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The Moon Is Down

  • reviewed by Russ Breimeier Copyright Christianity Today International
  • 2001 1 Jan
The Moon Is Down

Yes, even I—a bona fide music geek—can be educated about music once in a while. Today's new vocabulary term is "emo," short for "emotional" and in reference to "emotionally charged punk-rock." Think of it as punk music with a strong sense of melody, occasionally opting for quiet spots amidst the full power-rocking moments (as opposed to pure punk music, which has a pretty consistent "take no prisoners" drive to it). It's a genre with some seemingly contradictory qualities to it—loud but melodic and artsy. It rocks too hard to be called pop, yet it's too melodic and crafty to be considered punk. Some classic emo bands include Fugazi, Jawbreaker, and Sunny Day Real Estate. I'm sure I'll be called a heretic or an idiot by diehard emo fans for saying so, but to my uninitiated ears the music also reminds me of early U2, Police, Midnight Oil, and Smashing Pumpkins at times. I understand that none of those bands are true examples of emo, but there is something about it that reminds me of early 80s punk/new wave. In any case, Further Seems Forever is a solid example of an emo band, and the genre's propensity for passion and emotion fits well with lyrics that are subtly Christian (leaving it somewhat open to interpretation by non-believers).

The title track praises God for his eternal strength and for supporting us when we falter. This is highlighted musically with a bizarre tempo slowdown at the very beginning of the song, which one might be tempted to think is a mistake. "New Year's Project" is another one of those "I surrender my life to you" sort of songs, but again, the lyrics and music mesh together well to create a passionate plea for change. "Wearing Thing" plainly states the basics of forgiveness: "Go your own way, I'll be with you / Make mistakes and I'll forgive you / Hope is waiting here for you when you return." The band's passionate style also lends itself to standard love songs—"Pictures of Shorelines" tells a tale of "true love waits" for a young couple slowly being forced apart.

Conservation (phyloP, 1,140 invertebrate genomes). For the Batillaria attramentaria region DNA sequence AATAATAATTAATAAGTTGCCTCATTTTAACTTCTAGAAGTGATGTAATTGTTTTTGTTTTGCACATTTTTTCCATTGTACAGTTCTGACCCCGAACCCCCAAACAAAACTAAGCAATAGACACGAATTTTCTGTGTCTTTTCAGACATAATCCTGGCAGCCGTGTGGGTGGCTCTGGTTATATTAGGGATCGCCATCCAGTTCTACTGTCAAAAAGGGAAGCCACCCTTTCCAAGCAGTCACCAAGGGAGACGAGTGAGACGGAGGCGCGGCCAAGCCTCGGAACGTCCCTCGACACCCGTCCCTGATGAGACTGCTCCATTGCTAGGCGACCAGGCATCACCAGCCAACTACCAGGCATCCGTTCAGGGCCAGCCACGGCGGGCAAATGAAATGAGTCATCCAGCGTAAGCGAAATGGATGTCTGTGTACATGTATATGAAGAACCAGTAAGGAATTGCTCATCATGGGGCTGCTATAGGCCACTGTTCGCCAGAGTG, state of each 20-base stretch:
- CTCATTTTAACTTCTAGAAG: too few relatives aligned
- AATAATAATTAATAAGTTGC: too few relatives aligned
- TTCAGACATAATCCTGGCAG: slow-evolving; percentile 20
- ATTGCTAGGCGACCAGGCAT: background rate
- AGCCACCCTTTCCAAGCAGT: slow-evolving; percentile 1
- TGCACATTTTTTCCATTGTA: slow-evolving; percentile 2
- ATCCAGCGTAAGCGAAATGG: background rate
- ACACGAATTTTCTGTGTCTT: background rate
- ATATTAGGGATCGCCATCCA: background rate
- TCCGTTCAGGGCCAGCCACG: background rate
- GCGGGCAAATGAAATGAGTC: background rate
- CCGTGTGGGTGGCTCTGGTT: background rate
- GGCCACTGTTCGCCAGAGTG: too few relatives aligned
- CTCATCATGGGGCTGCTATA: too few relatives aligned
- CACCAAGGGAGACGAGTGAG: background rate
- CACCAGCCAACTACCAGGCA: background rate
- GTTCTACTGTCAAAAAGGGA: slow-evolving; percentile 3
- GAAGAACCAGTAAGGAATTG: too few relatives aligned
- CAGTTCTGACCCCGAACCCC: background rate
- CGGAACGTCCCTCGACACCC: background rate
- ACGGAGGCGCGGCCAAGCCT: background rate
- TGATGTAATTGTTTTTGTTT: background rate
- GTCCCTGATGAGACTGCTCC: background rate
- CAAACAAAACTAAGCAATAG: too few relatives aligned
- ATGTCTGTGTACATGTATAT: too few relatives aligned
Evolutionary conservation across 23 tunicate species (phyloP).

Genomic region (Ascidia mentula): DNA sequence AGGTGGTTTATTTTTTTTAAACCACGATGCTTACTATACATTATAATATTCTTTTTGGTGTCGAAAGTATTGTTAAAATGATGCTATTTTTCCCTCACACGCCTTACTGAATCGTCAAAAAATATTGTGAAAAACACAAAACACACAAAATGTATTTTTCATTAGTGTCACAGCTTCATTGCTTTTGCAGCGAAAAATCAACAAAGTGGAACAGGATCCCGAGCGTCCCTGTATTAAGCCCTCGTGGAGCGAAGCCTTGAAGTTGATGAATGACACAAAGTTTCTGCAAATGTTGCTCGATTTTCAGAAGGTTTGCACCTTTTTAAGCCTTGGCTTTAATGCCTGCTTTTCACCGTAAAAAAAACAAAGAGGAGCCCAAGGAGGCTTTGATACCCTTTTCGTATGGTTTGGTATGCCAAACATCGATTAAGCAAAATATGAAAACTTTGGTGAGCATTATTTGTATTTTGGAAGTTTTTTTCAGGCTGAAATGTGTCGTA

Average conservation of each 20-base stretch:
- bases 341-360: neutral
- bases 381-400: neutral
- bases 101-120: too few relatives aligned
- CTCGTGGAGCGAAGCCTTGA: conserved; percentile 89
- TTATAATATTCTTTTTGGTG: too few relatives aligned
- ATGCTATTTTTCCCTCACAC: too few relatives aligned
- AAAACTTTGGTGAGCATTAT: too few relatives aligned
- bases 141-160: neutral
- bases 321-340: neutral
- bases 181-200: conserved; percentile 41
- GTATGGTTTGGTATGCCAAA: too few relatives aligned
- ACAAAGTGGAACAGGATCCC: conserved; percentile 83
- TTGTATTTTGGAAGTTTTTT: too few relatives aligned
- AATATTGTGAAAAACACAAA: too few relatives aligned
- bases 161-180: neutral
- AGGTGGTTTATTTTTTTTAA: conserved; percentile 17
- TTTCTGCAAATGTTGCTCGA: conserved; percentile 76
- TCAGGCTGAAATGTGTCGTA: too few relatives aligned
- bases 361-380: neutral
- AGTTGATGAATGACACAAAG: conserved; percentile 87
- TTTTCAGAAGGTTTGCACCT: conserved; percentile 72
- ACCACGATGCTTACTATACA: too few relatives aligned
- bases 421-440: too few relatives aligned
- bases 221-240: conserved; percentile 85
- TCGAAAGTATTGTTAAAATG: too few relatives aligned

Further Seems Forever features some solid musicianship, especially the strong, in-your-face guitars and some slick, aggressive drumming that assaults your ears like a machine gun. For those really in the know, you'll recognize the members of the band from three other bands: Shai Hulud, Strongarm, and the Vacant Andy's. However, there are some unusual circumstances hanging over Further Seems Forever. On the eve of this album's national release, lead vocalist Chris Carrabba left the band to pursue a solo career—so the band's looking for a new vocalist right now (you can learn how to submit a demo by visiting their Web site). Chris' vocals are powerful and soaring, but at the same time the mock punk accent doesn't do much for me (though I'm sure that's part of the emo charm). His contributions will be missed, yet I'm hopeful Further Seems Forever will find someone even better.

The Moon Is Down is a hard rocking, yet accessible album—though at a mere 35 minutes in length, you need to decide if it's worth your dollars. There are many people who will find the music too loud for their taste, but others who are more receptive of modern alternative rock will appreciate the melodic songwriting, as well as the raw passion and beauty of it all. As melodic as the album's music is, there's an ambiguous structure to it that makes it hard to sing along to—it's not your usual verse-chorus-verse-chorus stuff. Some will find this artistic, others will find it vague and confusing. I happen to be of the artistic camp, if for no other reason than it sounds different than your usual Christian rock. I hope Further Seems Forever plans to stick around for many albums to come.